THERE was a time when there was only one statue paying tribute to a Newcastle historical figure.
For 119 years the white marble statue of Hunter identity James Fletcher stood alone in Newcastle, the city which loved him.
It’s still there, overlooking the Pacific Ocean, defying wind and storm and pigeon poop in the aptly named Fletcher Park, off Watt Street, almost opposite the brutal, monolithic bulk of Newcastle police station.
Installed in 1897, the statue has the unusual distinction of being erected from public donations, such was the popularity of Fletcher (1834-1891).
The Scottish-born Fletcher, chairman of the first district miners’ union and a founder of the Newcastle Herald in 1876, went on to become a politician, then NSW minister for mines and later minister for public works.
Now, a second statue of an historical figure has been added to the Newcastle landscape – but it has no name.
It’s not the famous Les Darcy statue, of course. After all, that is the pride of Maitland, has a name and was unveiled long ago, in August 2000.
No, this larger-than-life bronze statue was only recently installed beside Turton Road, at Waratah Village shopping centre entrance.
The work of returned Novocastrian sculptor Julie Squires, the striking bronze sculpture represents a 1860s brick worker (complete with trowel), his heavily veined arm resting on a pile of bricks.
The owner of Waratah Village commissioned Squires to create the statue, as much of the big site was once Waratah brickworks.
The last ‘bake’ of 400,000 bricks there was almost 47 years ago, in December 1969.
Until then, the seven kilns at the brickyards normally fired about 125,000 bricks each week and it employed about 16 workers, who then presumably went to Maitland brickyards.
A key feature of the sprawling site, and a landmark in the suburb of Waratah itself, was a sooty chimney stack 145 ft (43.7 metres) tall which came crashing down in March 1970 to the cheers of nearby residents who had long campaigned for its removal.
Sculptor Squires said having worked in Newcastle in the past she was “very excited” to see her new work so publicly accessible and a new district landmark.
“I still work in Melbourne and have just come back from China, but Newcastle’s now again my home,” she said.
Her latest sculpture was also her first for 17 years in Newcastle and she said she’d be pleased to regularly see it on her late-night shopping jaunts to Waratah.
“Some of my previous works haven’t been as visible or accessible,” she said referring to the Port of Newcastle statue labelled Destiny, spot lit at night on Dyke Point, (the old State Dockyard site) and the giant Muster Point/BHP sculpture hidden behind trees on Industrial Drive, Mayfield.
Her latest sculpture is on the southern edge of Waratah Village, with its back to Turton Road at the car park entry there. Here, the statue seems to survey the former brickworks site, which now fits hundreds of vehicles in its huge car park.
Handcrafted in her East Mayfield studio, Squires’ bronze sculpture still lacks one thing, a plaque acknowledging its creator.
“When people ask me, I say, ‘it’s coming, and it is’,” she laughed.
“It was wonderful for me to see the statue finally installed. When it was being done, some passers-by wanted to tell me their personal stories of the site, but I wasn’t able to hear them because I was busy at the time,” Squires said.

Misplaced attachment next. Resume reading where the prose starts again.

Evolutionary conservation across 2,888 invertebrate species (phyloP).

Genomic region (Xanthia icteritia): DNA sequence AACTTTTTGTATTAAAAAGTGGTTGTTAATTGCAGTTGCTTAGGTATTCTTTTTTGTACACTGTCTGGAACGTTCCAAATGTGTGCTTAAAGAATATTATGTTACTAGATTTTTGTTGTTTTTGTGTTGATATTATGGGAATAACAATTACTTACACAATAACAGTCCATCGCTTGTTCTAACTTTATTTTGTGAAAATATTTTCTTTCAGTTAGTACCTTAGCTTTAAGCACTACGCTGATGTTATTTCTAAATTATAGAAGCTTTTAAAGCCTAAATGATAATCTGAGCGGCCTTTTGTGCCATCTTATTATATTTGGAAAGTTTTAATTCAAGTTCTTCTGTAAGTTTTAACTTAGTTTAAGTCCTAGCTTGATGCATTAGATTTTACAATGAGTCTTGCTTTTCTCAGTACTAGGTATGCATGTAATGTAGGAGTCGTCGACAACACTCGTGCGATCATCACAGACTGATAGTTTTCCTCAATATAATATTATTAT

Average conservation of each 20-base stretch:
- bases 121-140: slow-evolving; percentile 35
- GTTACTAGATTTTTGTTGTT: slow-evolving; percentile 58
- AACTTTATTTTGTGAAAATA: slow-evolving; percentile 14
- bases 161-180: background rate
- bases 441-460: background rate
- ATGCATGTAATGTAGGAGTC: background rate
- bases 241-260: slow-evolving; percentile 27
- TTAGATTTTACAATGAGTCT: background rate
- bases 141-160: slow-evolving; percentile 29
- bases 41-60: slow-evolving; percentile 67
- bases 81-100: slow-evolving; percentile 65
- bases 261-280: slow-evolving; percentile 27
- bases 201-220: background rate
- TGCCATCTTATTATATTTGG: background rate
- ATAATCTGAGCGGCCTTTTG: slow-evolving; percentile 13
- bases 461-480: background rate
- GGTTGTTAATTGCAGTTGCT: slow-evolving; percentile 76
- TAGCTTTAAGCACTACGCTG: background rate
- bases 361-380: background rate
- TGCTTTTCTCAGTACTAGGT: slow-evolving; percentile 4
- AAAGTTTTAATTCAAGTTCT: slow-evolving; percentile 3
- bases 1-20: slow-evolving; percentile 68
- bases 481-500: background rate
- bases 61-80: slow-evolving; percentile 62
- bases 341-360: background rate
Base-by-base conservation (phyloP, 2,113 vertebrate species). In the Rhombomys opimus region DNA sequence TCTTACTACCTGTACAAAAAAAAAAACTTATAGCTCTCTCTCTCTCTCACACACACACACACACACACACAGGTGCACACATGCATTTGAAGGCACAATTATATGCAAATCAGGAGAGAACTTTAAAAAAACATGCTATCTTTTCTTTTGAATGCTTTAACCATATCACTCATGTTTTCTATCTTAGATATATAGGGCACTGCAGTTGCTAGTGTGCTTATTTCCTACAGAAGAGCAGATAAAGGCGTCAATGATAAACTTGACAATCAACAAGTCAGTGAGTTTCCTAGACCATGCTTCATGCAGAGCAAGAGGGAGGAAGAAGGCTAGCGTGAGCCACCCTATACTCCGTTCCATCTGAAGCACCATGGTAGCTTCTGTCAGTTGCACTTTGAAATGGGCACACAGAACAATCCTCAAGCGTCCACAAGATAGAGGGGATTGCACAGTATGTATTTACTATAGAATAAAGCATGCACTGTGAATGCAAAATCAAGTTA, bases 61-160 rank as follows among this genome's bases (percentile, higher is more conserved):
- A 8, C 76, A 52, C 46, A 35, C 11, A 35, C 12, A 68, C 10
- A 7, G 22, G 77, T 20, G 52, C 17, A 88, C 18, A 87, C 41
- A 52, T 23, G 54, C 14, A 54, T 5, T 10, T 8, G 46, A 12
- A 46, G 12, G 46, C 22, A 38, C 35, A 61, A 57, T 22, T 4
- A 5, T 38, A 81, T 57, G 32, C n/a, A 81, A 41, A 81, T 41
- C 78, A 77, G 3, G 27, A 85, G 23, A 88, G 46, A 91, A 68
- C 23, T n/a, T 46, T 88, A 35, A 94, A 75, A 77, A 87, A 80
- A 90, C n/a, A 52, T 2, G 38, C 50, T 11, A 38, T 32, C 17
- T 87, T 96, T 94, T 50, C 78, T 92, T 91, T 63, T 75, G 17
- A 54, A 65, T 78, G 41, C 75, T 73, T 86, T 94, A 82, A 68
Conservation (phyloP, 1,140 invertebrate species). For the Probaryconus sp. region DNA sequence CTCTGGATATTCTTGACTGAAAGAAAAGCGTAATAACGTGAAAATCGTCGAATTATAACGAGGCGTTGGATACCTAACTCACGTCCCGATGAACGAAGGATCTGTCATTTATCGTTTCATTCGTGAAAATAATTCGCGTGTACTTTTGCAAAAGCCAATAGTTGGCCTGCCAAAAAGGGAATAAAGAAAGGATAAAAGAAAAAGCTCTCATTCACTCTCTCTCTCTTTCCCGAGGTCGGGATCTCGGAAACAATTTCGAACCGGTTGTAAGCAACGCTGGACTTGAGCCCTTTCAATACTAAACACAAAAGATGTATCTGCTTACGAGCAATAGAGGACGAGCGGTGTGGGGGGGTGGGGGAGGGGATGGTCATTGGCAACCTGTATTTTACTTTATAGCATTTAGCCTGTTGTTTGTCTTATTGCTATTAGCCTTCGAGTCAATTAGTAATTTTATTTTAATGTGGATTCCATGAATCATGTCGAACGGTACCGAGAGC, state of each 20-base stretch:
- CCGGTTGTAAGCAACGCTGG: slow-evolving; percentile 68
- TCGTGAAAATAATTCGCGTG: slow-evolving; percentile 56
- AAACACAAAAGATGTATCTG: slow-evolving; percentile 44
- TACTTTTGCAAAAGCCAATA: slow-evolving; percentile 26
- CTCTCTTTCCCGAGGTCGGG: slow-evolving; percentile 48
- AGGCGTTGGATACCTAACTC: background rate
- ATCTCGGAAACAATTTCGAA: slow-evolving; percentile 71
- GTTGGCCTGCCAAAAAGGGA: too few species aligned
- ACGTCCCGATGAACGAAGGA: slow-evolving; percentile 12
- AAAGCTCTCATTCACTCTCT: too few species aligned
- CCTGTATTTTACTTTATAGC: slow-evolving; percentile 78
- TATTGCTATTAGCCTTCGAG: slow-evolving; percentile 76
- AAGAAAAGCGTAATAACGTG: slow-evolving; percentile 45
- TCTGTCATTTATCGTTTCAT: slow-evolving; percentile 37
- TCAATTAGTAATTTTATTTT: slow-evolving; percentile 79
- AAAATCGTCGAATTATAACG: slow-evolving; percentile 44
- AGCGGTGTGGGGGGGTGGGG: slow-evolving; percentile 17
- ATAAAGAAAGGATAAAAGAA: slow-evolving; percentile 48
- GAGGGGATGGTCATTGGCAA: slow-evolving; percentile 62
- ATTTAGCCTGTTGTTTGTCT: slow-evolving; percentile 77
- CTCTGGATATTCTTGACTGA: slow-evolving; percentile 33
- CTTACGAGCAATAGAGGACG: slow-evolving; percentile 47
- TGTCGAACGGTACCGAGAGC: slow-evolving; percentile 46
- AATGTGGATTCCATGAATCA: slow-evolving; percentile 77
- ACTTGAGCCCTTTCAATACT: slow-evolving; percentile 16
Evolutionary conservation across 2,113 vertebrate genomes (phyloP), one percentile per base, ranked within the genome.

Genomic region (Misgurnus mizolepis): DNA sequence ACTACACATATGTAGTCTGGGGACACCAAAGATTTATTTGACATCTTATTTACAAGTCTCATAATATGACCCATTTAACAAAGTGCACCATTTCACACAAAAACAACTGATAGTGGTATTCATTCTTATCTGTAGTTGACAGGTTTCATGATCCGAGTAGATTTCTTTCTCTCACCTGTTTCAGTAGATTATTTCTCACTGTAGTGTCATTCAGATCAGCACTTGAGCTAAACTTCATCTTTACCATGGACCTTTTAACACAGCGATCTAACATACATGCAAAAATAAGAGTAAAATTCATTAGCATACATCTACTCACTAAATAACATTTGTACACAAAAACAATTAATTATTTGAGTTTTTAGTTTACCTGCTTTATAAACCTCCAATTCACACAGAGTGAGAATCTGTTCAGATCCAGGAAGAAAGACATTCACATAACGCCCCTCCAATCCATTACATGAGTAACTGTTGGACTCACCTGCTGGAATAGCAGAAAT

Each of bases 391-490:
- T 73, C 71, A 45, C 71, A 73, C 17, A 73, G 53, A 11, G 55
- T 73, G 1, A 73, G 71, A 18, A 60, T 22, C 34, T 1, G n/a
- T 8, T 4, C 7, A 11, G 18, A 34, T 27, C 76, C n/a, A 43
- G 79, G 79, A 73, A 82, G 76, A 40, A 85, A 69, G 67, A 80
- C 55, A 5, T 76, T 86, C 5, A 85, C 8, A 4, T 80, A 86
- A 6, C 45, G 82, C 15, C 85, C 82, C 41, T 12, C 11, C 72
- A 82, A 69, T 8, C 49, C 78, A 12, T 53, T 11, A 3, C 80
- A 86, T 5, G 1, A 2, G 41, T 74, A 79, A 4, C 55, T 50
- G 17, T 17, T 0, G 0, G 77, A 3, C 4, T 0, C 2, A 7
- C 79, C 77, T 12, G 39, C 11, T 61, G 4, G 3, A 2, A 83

“I know the shopping centre management has had a lot of feedback about the bricklayer.
“The comments have been incredibly positive every time.”
Squires said she was looking for someone who worked with their hands as a model for the 1860s figure in her studio.
She found him in Damien Bynon who happened to work in industrial ceramics, which made him perfect for the character of the 19th century bricklayer she created.
And while a sculptor plaque is absent, there is a signboard giving a potted history of the site of Waratah Village and why the brickmaker sculpture is so historically relevant today.
Labelled ‘Waratah brickworks’, the notice reveals storekeeper David Watson built a brickworks in 1886 on the site where Kmart is located.
Brickmaking in the late 1880s was a thriving industry.
The site’s tall smokestack was built in 1913 and, in 1925, the old steam boilers fuelling the plant were replaced by an electric turbine.
The brickworks changed hands several times and, by 1950, was owned by a W.H.Hudson who further developed the site and increased production.
The Waratah brickworks then featured a substantial brick kiln 150ft (44metres) long and described as “one of the best in the district”.
At the time, this would have been no small praise, for competition among brickworks had been fierce for decades in Newcastle. Earlier, there were at least seven brickworks in the Merewether/Glebe/Burwood area alone.
From 1901 for at least 22 years, the former Watson brickworks were called the Federal Steam Bricks Works and the area grew from the original two acres to 11 ½ acres.
By the time of site demolition in early 1970 and the erection of the $2.5million Kmart store there, the former brickyards site had grown to 15 acres.
Since then, Waratah Centre Management has continued a policy of acquiring more nearby properties.
The historic site is now probably best known for its annual Christmas lights display and its 24-hour Kmart.
And back in July 2014, the retail village became the first on mainland Australia to use power generated by three, low-impact wind turbines, each 14metres high.
But while the bricklayer statue is a new landmark at Waratah, many old-timers still vividly remember the original landmark (until 1970), the towering (43metres) brick smokestack estimated to weigh 450 tons.
It was the last item standing on site to topple.
Explosive charges shattered the base of the stack at 1.30pm on March 6, 1970, as thousands cheered the removal of the smoky nuisance.